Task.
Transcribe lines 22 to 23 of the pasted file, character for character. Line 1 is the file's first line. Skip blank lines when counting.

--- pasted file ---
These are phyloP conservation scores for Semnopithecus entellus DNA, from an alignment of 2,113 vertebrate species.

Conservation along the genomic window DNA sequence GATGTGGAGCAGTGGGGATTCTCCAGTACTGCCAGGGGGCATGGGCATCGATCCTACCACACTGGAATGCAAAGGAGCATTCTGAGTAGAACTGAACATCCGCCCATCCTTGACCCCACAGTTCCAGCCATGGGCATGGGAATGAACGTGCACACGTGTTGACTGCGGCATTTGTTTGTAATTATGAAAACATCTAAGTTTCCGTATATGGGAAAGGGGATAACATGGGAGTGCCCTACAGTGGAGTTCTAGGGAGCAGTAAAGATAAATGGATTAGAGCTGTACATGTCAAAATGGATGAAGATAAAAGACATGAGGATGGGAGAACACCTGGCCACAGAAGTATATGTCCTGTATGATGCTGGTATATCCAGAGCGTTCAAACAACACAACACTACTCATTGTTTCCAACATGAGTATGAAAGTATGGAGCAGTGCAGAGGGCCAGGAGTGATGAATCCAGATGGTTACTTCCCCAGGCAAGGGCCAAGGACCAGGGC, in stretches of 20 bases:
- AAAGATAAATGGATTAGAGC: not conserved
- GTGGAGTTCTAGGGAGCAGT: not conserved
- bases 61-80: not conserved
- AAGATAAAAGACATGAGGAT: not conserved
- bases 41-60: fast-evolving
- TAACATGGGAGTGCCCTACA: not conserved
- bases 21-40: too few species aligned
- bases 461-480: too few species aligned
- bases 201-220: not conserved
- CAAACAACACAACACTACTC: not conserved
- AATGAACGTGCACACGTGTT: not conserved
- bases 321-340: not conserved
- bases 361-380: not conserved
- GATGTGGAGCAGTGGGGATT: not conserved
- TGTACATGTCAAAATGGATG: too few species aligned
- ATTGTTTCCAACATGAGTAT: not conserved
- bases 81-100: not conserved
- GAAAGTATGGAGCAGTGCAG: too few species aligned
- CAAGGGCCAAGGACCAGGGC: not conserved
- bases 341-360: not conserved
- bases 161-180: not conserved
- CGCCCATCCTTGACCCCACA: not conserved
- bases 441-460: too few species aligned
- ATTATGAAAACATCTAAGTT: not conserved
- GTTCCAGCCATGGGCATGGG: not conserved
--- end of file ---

- bases 341-360: not conserved
- bases 161-180: not conserved